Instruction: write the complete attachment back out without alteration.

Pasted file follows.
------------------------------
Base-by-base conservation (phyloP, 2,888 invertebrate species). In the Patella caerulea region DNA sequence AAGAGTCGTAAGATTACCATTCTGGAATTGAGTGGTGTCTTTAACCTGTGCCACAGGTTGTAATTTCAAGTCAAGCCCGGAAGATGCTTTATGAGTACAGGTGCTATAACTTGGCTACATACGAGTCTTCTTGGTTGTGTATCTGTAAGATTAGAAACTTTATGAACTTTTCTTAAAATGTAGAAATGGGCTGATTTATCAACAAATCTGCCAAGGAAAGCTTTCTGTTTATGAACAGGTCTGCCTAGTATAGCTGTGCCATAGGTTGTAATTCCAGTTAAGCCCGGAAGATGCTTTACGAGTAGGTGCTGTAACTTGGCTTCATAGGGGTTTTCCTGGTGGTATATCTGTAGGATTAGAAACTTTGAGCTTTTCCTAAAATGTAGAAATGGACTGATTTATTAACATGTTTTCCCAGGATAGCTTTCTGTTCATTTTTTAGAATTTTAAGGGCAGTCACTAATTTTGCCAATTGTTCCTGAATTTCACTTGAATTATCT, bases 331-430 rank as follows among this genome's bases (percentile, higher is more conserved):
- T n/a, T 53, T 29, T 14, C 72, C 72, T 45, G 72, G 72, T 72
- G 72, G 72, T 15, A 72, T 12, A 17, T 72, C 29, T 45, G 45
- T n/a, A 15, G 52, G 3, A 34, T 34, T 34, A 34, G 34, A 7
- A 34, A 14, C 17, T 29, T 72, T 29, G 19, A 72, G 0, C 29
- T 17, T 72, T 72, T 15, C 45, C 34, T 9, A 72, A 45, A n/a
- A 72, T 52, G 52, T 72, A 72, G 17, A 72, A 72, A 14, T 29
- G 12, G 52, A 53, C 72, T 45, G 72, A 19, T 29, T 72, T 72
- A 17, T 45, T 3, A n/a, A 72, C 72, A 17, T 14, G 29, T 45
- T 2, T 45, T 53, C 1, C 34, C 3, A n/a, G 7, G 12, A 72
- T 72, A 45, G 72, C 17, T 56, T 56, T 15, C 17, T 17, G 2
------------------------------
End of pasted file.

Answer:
Base-by-base conservation (phyloP, 2,888 invertebrate species). In the Patella caerulea region DNA sequence AAGAGTCGTAAGATTACCATTCTGGAATTGAGTGGTGTCTTTAACCTGTGCCACAGGTTGTAATTTCAAGTCAAGCCCGGAAGATGCTTTATGAGTACAGGTGCTATAACTTGGCTACATACGAGTCTTCTTGGTTGTGTATCTGTAAGATTAGAAACTTTATGAACTTTTCTTAAAATGTAGAAATGGGCTGATTTATCAACAAATCTGCCAAGGAAAGCTTTCTGTTTATGAACAGGTCTGCCTAGTATAGCTGTGCCATAGGTTGTAATTCCAGTTAAGCCCGGAAGATGCTTTACGAGTAGGTGCTGTAACTTGGCTTCATAGGGGTTTTCCTGGTGGTATATCTGTAGGATTAGAAACTTTGAGCTTTTCCTAAAATGTAGAAATGGACTGATTTATTAACATGTTTTCCCAGGATAGCTTTCTGTTCATTTTTTAGAATTTTAAGGGCAGTCACTAATTTTGCCAATTGTTCCTGAATTTCACTTGAATTATCT, bases 331-430 rank as follows among this genome's bases (percentile, higher is more conserved):
- T n/a, T 53, T 29, T 14, C 72, C 72, T 45, G 72, G 72, T 72
- G 72, G 72, T 15, A 72, T 12, A 17, T 72, C 29, T 45, G 45
- T n/a, A 15, G 52, G 3, A 34, T 34, T 34, A 34, G 34, A 7
- A 34, A 14, C 17, T 29, T 72, T 29, G 19, A 72, G 0, C 29
- T 17, T 72, T 72, T 15, C 45, C 34, T 9, A 72, A 45, A n/a
- A 72, T 52, G 52, T 72, A 72, G 17, A 72, A 72, A 14, T 29
- G 12, G 52, A 53, C 72, T 45, G 72, A 19, T 29, T 72, T 72
- A 17, T 45, T 3, A n/a, A 72, C 72, A 17, T 14, G 29, T 45
- T 2, T 45, T 53, C 1, C 34, C 3, A n/a, G 7, G 12, A 72
- T 72, A 45, G 72, C 17, T 56, T 56, T 15, C 17, T 17, G 2